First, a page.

Helen Henny: It’s a nightmare.
Eric: Okay, that’s a little more extreme than I was looking for. The facts are these: we had a budget conversation months ago during which we decided that we had no interest in owning a home. I don’t get it. I don’t get “equity.” I don’t want to learn how to re-caulk a tub. The temptation to go overboard with wordplay is too great. And then, while being nosey about a home that two friends of ours bought, we stumbled upon this little house on half an acre of land, and suddenly the first conversation David and I ever had came back like a friendly ghost and reminded us of the dream, the intention, we set out to live a life of convening and community making, of generation, of connection. We saw an opportunity to make something that we haven’t been able, fully, to make in our apartment—a space for growth, both plant growth and personal growth, a space where I could write, a place where we could welcome our friends and loved ones. And, yes, buying a home for the first time in the middle of a pandemic is deranged behavior. But when I set foot on the lawn for the first time, I didn’t feel like I was separated from the cities that I love or the life that we envision. I felt, for the first time in quarantine, connected to something bigger and grander and more inclusive of all the things for which I hunger. The grass was so soft and I thought, well, I guess I expected it to resist me. Like I didn’t belong there. And the thought occurred to me that perhaps I could belong there and everywhere.
Jasper T. Jowls approaches with a blanket and places it over Eric’s shoulders, leading him away. Eric steps away from the mic and then throws the blanket off and returns.
Eric: I sat on our front porch yesterday and I thought about 40 acres and a mule, the dangled promise of land and opportunity extended in front of formerly enslaved Black people, though never delivered upon. And I started to get a sense of how much land 40 acres might be, something I’ve never considered before. It’s immense. The promise is immense. Is the promise—has it ever been—greater than the threat in this nation for Black people? I don’t know. I don’t know that I get “equity” still, and I don’t know that I fully believe that having your name written on a deed somewhere on the land and title website protects you from someone walking on to your property and accusing you of not belonging there. And I am afraid, yes, not of horror movie villains coming out of the woods, but of the regular American villains that we fight today and every day. Do I think, always, about being killed in my own home by a neighbor or a police officer? Yes. But I realized midway through this process that there wasn’t anywhere in this country, city or suburb or deserted stretch of field, where that fear abates. So I’m not trying to buy my way to safety; I’m just trying to stand on a spot in the grass and feel the sun like I belong on this Earth. To let myself sink into the ground and to let gravity pull my shoulders away from my ears so that when I go about my life, in cities and suburbs and deserted stretches of land, I’m better and more powerful. We’re trying to string up lights on a fence and welcome the people that we love, people of color, queer people, people of all faiths, to stand in the sun with us and to take up more space and to feel peace and to go out into the world enlarged.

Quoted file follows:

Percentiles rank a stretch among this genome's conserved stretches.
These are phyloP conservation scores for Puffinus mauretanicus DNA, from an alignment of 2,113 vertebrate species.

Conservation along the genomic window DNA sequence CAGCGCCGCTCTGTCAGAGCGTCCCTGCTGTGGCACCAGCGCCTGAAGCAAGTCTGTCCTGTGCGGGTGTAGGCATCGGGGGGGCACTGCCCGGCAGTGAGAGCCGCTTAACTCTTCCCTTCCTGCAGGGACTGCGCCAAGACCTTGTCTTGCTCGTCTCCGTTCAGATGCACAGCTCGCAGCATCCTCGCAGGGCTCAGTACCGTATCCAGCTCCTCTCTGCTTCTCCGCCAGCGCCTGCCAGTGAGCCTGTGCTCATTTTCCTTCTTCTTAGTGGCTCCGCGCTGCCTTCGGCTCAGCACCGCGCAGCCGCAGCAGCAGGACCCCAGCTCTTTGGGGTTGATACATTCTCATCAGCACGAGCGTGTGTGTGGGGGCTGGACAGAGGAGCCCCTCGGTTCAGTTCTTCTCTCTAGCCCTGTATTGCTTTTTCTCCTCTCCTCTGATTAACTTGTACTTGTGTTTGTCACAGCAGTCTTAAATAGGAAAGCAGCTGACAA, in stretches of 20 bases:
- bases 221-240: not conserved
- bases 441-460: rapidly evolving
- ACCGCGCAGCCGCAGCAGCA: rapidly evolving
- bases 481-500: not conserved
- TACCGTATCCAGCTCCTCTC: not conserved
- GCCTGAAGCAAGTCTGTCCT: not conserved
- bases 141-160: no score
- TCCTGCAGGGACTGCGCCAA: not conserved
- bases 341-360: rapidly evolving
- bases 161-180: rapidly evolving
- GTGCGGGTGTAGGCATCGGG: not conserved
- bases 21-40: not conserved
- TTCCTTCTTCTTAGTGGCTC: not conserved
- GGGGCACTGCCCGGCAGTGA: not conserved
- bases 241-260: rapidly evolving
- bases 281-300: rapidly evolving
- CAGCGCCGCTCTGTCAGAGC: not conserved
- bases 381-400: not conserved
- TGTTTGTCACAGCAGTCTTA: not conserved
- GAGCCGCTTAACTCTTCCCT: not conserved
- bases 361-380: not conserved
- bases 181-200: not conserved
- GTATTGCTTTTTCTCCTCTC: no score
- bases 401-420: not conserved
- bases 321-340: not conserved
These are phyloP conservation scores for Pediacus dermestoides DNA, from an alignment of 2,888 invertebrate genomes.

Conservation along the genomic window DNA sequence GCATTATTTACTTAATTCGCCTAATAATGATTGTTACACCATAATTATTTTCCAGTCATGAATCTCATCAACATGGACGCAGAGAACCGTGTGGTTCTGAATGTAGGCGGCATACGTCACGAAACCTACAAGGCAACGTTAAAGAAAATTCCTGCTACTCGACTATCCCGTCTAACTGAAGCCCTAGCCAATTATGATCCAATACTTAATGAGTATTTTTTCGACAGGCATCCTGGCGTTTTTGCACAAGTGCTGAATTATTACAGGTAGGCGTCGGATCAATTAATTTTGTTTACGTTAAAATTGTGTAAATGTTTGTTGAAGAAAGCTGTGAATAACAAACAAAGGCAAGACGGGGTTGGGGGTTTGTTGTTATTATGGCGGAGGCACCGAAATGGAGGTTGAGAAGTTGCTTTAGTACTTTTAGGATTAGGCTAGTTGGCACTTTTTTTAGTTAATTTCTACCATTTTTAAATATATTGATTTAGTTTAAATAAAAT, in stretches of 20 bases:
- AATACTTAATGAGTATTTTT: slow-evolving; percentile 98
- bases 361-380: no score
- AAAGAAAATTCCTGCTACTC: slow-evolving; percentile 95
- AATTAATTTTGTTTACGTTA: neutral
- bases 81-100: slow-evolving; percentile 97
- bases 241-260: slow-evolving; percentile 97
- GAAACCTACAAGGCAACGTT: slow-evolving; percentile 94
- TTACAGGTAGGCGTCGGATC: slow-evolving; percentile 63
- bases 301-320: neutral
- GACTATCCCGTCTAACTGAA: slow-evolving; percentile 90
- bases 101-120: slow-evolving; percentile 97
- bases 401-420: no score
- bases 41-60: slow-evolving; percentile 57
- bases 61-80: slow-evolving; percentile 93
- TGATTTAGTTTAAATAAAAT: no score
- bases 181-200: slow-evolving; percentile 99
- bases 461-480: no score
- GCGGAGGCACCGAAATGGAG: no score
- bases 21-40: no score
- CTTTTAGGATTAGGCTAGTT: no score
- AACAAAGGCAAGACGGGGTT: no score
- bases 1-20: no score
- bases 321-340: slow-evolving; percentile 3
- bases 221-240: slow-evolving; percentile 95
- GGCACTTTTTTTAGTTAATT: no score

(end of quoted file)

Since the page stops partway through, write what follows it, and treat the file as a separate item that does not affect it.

In my play Safe Space, there’s a character named Charlotte (originated by the extraordinary Tina Canady). Charlotte is the ghost of a formerly enslaved person and she conspires to leave the house she’s been trapped in for hundreds of years. She demands a piece of paper before she goes, knowing that it isn’t the thing that freed her, that she has freed herself. But, she says, “if I’m going to walk this world, I’m going to do it whole.” So that, perhaps. That. Thirty-nine-and-a-half more acres to go.
This week, tear down the Confederacy, again; and an interview with Judy Greer. But first! Elmo, Fox News’s enemy du jour.